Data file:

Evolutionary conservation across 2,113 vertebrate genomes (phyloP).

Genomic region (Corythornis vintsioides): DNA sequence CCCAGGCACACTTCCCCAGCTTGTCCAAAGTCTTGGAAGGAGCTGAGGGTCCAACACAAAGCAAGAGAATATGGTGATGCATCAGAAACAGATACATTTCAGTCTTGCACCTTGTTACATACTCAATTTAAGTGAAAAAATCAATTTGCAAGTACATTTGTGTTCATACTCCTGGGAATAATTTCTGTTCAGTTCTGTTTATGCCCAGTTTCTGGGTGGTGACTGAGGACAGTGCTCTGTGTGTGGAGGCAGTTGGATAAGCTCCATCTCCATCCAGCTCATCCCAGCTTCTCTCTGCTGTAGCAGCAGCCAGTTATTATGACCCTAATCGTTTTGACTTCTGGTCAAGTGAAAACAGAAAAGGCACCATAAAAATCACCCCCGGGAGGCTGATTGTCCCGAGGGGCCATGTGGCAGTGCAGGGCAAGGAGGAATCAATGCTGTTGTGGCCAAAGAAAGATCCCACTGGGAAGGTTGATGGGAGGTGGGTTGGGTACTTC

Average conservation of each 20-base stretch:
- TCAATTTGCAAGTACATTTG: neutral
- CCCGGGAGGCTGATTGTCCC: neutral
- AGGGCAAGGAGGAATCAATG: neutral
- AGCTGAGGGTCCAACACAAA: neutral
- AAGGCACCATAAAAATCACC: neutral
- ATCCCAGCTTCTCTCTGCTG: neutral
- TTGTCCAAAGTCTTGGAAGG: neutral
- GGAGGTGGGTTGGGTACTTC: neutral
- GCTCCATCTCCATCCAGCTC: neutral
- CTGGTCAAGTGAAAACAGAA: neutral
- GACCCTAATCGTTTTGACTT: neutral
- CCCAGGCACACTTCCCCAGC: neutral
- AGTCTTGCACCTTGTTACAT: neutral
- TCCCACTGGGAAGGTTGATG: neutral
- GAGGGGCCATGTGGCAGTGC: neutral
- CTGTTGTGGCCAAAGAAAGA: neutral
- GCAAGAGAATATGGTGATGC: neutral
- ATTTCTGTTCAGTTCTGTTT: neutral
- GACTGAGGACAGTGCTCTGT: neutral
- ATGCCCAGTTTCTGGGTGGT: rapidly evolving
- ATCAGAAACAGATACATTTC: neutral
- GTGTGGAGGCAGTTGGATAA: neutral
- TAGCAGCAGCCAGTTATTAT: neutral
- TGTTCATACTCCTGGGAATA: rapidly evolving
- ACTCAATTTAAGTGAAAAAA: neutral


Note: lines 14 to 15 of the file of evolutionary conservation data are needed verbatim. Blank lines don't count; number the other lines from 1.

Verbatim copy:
- GACCCTAATCGTTTTGACTT: neutral
- CCCAGGCACACTTCCCCAGC: neutral